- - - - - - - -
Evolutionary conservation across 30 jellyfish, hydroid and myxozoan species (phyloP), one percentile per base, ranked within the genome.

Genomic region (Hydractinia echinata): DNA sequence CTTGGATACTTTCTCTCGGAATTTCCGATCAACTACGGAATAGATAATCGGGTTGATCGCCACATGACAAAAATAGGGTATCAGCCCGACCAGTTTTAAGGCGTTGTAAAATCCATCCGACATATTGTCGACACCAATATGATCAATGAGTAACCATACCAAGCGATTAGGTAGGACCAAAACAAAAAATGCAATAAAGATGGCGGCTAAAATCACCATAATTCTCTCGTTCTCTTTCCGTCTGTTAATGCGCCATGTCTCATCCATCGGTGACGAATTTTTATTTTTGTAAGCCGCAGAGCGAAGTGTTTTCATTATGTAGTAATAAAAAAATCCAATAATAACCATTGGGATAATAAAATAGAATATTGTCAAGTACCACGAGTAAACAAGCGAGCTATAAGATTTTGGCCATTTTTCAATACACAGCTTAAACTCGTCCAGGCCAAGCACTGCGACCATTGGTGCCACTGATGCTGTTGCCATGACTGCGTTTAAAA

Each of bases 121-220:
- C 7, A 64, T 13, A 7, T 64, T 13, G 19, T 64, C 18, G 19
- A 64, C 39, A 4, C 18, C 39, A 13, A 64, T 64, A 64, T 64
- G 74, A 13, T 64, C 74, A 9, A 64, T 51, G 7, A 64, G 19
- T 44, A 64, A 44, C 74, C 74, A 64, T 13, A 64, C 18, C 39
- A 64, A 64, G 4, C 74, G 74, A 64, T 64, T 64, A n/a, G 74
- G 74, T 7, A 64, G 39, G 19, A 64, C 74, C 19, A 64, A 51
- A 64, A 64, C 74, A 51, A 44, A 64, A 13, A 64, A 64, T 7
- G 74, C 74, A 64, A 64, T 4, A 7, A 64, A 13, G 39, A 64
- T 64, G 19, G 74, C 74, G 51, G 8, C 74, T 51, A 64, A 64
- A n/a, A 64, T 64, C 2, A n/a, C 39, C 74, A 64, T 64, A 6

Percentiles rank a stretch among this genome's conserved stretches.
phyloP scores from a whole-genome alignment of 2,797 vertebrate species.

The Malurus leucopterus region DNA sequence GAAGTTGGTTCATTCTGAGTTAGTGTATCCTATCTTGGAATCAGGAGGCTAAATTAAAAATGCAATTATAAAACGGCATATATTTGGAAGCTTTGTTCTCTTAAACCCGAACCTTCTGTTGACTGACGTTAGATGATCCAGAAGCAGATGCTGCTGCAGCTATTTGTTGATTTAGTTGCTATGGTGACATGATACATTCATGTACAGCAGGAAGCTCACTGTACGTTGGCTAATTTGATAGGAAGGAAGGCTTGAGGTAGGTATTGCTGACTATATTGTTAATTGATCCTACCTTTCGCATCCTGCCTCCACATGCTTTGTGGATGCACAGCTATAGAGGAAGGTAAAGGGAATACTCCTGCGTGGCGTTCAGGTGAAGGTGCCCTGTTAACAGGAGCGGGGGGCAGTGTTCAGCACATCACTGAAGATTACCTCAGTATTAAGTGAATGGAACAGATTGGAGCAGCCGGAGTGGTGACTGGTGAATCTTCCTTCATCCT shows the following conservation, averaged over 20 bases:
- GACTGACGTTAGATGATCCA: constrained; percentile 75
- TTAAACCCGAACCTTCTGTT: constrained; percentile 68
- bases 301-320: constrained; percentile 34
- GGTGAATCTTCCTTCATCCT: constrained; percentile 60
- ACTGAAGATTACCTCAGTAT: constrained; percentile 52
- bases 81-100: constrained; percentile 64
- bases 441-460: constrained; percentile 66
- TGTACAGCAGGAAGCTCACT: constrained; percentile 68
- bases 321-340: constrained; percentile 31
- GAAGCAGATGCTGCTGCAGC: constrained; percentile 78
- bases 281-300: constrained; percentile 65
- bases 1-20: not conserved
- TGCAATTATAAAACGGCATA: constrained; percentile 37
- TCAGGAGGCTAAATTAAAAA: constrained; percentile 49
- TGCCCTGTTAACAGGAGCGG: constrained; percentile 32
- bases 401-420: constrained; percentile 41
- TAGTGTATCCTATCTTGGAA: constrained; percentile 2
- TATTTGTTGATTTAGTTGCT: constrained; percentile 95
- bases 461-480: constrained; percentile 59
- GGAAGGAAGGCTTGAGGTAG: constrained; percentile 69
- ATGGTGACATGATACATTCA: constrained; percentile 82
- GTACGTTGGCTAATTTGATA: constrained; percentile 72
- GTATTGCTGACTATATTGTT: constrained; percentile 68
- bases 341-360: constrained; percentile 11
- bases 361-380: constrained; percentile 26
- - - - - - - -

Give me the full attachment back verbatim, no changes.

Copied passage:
Evolutionary conservation across 30 jellyfish, hydroid and myxozoan species (phyloP), one percentile per base, ranked within the genome.

Genomic region (Hydractinia echinata): DNA sequence CTTGGATACTTTCTCTCGGAATTTCCGATCAACTACGGAATAGATAATCGGGTTGATCGCCACATGACAAAAATAGGGTATCAGCCCGACCAGTTTTAAGGCGTTGTAAAATCCATCCGACATATTGTCGACACCAATATGATCAATGAGTAACCATACCAAGCGATTAGGTAGGACCAAAACAAAAAATGCAATAAAGATGGCGGCTAAAATCACCATAATTCTCTCGTTCTCTTTCCGTCTGTTAATGCGCCATGTCTCATCCATCGGTGACGAATTTTTATTTTTGTAAGCCGCAGAGCGAAGTGTTTTCATTATGTAGTAATAAAAAAATCCAATAATAACCATTGGGATAATAAAATAGAATATTGTCAAGTACCACGAGTAAACAAGCGAGCTATAAGATTTTGGCCATTTTTCAATACACAGCTTAAACTCGTCCAGGCCAAGCACTGCGACCATTGGTGCCACTGATGCTGTTGCCATGACTGCGTTTAAAA

Each of bases 121-220:
- C 7, A 64, T 13, A 7, T 64, T 13, G 19, T 64, C 18, G 19
- A 64, C 39, A 4, C 18, C 39, A 13, A 64, T 64, A 64, T 64
- G 74, A 13, T 64, C 74, A 9, A 64, T 51, G 7, A 64, G 19
- T 44, A 64, A 44, C 74, C 74, A 64, T 13, A 64, C 18, C 39
- A 64, A 64, G 4, C 74, G 74, A 64, T 64, T 64, A n/a, G 74
- G 74, T 7, A 64, G 39, G 19, A 64, C 74, C 19, A 64, A 51
- A 64, A 64, C 74, A 51, A 44, A 64, A 13, A 64, A 64, T 7
- G 74, C 74, A 64, A 64, T 4, A 7, A 64, A 13, G 39, A 64
- T 64, G 19, G 74, C 74, G 51, G 8, C 74, T 51, A 64, A 64
- A n/a, A 64, T 64, C 2, A n/a, C 39, C 74, A 64, T 64, A 6

Percentiles rank a stretch among this genome's conserved stretches.
phyloP scores from a whole-genome alignment of 2,797 vertebrate species.

The Malurus leucopterus region DNA sequence GAAGTTGGTTCATTCTGAGTTAGTGTATCCTATCTTGGAATCAGGAGGCTAAATTAAAAATGCAATTATAAAACGGCATATATTTGGAAGCTTTGTTCTCTTAAACCCGAACCTTCTGTTGACTGACGTTAGATGATCCAGAAGCAGATGCTGCTGCAGCTATTTGTTGATTTAGTTGCTATGGTGACATGATACATTCATGTACAGCAGGAAGCTCACTGTACGTTGGCTAATTTGATAGGAAGGAAGGCTTGAGGTAGGTATTGCTGACTATATTGTTAATTGATCCTACCTTTCGCATCCTGCCTCCACATGCTTTGTGGATGCACAGCTATAGAGGAAGGTAAAGGGAATACTCCTGCGTGGCGTTCAGGTGAAGGTGCCCTGTTAACAGGAGCGGGGGGCAGTGTTCAGCACATCACTGAAGATTACCTCAGTATTAAGTGAATGGAACAGATTGGAGCAGCCGGAGTGGTGACTGGTGAATCTTCCTTCATCCT shows the following conservation, averaged over 20 bases:
- GACTGACGTTAGATGATCCA: constrained; percentile 75
- TTAAACCCGAACCTTCTGTT: constrained; percentile 68
- bases 301-320: constrained; percentile 34
- GGTGAATCTTCCTTCATCCT: constrained; percentile 60
- ACTGAAGATTACCTCAGTAT: constrained; percentile 52
- bases 81-100: constrained; percentile 64
- bases 441-460: constrained; percentile 66
- TGTACAGCAGGAAGCTCACT: constrained; percentile 68
- bases 321-340: constrained; percentile 31
- GAAGCAGATGCTGCTGCAGC: constrained; percentile 78
- bases 281-300: constrained; percentile 65
- bases 1-20: not conserved
- TGCAATTATAAAACGGCATA: constrained; percentile 37
- TCAGGAGGCTAAATTAAAAA: constrained; percentile 49
- TGCCCTGTTAACAGGAGCGG: constrained; percentile 32
- bases 401-420: constrained; percentile 41
- TAGTGTATCCTATCTTGGAA: constrained; percentile 2
- TATTTGTTGATTTAGTTGCT: constrained; percentile 95
- bases 461-480: constrained; percentile 59
- GGAAGGAAGGCTTGAGGTAG: constrained; percentile 69
- ATGGTGACATGATACATTCA: constrained; percentile 82
- GTACGTTGGCTAATTTGATA: constrained; percentile 72
- GTATTGCTGACTATATTGTT: constrained; percentile 68
- bases 341-360: constrained; percentile 11
- bases 361-380: constrained; percentile 26